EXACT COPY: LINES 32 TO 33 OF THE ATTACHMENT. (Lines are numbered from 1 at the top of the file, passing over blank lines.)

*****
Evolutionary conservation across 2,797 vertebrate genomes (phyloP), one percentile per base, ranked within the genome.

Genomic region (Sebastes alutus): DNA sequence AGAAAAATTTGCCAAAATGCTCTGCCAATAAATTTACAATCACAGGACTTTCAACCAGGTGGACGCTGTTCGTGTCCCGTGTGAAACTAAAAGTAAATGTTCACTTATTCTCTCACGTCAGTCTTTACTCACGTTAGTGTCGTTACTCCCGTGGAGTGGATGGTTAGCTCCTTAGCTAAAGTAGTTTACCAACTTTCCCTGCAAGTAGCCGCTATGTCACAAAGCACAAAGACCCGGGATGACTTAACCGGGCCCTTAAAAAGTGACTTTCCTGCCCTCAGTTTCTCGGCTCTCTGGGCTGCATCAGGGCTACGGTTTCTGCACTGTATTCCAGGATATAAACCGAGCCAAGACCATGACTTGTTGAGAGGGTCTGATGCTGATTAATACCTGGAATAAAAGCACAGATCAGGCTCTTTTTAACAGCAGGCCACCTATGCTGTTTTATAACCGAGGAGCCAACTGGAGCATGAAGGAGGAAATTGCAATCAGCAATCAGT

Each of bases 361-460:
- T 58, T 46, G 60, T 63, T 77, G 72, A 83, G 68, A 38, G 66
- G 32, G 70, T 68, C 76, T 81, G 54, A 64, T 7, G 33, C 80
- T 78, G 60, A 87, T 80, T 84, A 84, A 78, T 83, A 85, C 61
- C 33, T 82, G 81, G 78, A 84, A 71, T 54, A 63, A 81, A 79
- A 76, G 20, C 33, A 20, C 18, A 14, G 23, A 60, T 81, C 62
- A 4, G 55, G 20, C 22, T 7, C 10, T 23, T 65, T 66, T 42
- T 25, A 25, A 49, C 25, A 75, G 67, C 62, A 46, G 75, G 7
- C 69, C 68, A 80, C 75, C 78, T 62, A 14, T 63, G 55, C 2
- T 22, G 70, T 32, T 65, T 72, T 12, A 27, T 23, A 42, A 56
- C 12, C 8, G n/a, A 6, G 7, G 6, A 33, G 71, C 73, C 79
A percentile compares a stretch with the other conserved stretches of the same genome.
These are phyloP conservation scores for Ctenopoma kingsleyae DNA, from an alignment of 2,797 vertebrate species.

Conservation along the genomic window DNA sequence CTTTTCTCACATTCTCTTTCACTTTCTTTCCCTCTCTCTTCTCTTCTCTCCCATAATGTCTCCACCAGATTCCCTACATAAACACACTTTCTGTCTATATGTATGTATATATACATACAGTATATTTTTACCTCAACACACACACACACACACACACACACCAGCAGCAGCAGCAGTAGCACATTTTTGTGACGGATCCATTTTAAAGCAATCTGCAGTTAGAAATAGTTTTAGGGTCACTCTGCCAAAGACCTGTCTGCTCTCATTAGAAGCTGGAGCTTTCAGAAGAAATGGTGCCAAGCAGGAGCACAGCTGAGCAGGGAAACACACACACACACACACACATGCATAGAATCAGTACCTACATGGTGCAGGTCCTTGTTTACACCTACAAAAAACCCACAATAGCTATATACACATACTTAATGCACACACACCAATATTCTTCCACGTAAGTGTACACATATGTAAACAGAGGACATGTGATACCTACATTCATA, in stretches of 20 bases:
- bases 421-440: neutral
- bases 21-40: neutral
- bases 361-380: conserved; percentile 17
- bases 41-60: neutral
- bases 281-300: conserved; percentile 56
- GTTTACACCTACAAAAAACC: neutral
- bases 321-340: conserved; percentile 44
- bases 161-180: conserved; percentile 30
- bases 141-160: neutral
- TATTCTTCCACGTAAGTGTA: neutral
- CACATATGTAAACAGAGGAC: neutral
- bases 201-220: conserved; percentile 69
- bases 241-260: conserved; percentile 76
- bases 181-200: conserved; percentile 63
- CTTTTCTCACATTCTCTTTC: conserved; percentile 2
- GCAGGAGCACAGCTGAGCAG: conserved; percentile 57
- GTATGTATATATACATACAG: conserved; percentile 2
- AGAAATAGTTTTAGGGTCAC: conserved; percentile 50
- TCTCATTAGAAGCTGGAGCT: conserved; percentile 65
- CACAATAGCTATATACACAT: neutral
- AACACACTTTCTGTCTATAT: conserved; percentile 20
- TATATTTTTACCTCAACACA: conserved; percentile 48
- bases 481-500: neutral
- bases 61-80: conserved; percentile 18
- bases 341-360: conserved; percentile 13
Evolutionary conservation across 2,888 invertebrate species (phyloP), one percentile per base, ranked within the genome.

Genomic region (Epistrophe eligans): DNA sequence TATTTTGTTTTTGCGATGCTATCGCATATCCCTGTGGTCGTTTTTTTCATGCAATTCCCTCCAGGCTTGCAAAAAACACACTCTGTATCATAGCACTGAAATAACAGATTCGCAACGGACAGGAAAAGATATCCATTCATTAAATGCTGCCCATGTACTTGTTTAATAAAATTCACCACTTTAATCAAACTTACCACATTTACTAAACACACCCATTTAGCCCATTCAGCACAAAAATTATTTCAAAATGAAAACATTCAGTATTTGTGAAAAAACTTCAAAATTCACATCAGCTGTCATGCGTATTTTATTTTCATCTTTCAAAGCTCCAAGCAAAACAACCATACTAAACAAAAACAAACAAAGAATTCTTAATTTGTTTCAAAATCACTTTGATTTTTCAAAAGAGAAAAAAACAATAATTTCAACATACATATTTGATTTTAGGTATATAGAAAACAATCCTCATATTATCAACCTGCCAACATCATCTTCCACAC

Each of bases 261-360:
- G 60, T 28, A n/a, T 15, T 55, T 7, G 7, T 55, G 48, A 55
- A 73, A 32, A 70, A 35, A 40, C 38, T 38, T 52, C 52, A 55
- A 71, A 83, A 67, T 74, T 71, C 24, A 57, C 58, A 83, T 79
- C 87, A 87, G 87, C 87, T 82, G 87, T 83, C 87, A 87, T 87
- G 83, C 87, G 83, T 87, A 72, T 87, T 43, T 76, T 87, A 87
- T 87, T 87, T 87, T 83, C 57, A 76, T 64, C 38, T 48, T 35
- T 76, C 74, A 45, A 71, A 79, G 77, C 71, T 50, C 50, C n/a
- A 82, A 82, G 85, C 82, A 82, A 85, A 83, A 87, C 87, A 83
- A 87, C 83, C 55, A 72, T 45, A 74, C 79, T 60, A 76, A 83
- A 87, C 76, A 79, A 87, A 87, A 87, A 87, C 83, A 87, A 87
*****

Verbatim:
- GCAGGAGCACAGCTGAGCAG: conserved; percentile 57
- GTATGTATATATACATACAG: conserved; percentile 2